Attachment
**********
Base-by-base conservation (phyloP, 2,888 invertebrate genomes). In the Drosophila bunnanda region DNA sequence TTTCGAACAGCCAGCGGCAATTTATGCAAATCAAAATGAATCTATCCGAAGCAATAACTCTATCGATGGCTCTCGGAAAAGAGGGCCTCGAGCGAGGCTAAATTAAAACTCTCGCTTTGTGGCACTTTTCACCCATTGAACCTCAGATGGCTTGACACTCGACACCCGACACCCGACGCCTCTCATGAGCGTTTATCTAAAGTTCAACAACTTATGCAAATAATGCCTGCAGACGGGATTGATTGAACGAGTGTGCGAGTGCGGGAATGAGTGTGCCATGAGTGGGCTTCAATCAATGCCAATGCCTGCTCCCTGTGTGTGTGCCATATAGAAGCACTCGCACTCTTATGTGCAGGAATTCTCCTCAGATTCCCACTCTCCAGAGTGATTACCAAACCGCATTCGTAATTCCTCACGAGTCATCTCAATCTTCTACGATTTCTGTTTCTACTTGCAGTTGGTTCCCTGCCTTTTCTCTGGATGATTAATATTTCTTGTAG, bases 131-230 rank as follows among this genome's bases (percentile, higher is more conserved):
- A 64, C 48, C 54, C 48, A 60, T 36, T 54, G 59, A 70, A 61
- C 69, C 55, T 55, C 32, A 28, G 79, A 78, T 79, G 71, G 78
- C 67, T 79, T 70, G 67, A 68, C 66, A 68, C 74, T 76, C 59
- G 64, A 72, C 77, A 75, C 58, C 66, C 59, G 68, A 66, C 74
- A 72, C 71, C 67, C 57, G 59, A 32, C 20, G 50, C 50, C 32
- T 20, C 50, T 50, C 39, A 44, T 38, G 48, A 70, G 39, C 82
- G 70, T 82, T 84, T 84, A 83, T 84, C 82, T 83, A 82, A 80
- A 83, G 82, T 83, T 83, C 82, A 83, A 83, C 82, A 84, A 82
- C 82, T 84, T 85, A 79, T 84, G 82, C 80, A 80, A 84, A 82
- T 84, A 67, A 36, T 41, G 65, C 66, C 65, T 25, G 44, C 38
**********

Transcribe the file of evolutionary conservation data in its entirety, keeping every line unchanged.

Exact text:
Base-by-base conservation (phyloP, 2,888 invertebrate genomes). In the Drosophila bunnanda region DNA sequence TTTCGAACAGCCAGCGGCAATTTATGCAAATCAAAATGAATCTATCCGAAGCAATAACTCTATCGATGGCTCTCGGAAAAGAGGGCCTCGAGCGAGGCTAAATTAAAACTCTCGCTTTGTGGCACTTTTCACCCATTGAACCTCAGATGGCTTGACACTCGACACCCGACACCCGACGCCTCTCATGAGCGTTTATCTAAAGTTCAACAACTTATGCAAATAATGCCTGCAGACGGGATTGATTGAACGAGTGTGCGAGTGCGGGAATGAGTGTGCCATGAGTGGGCTTCAATCAATGCCAATGCCTGCTCCCTGTGTGTGTGCCATATAGAAGCACTCGCACTCTTATGTGCAGGAATTCTCCTCAGATTCCCACTCTCCAGAGTGATTACCAAACCGCATTCGTAATTCCTCACGAGTCATCTCAATCTTCTACGATTTCTGTTTCTACTTGCAGTTGGTTCCCTGCCTTTTCTCTGGATGATTAATATTTCTTGTAG, bases 131-230 rank as follows among this genome's bases (percentile, higher is more conserved):
- A 64, C 48, C 54, C 48, A 60, T 36, T 54, G 59, A 70, A 61
- C 69, C 55, T 55, C 32, A 28, G 79, A 78, T 79, G 71, G 78
- C 67, T 79, T 70, G 67, A 68, C 66, A 68, C 74, T 76, C 59
- G 64, A 72, C 77, A 75, C 58, C 66, C 59, G 68, A 66, C 74
- A 72, C 71, C 67, C 57, G 59, A 32, C 20, G 50, C 50, C 32
- T 20, C 50, T 50, C 39, A 44, T 38, G 48, A 70, G 39, C 82
- G 70, T 82, T 84, T 84, A 83, T 84, C 82, T 83, A 82, A 80
- A 83, G 82, T 83, T 83, C 82, A 83, A 83, C 82, A 84, A 82
- C 82, T 84, T 85, A 79, T 84, G 82, C 80, A 80, A 84, A 82
- T 84, A 67, A 36, T 41, G 65, C 66, C 65, T 25, G 44, C 38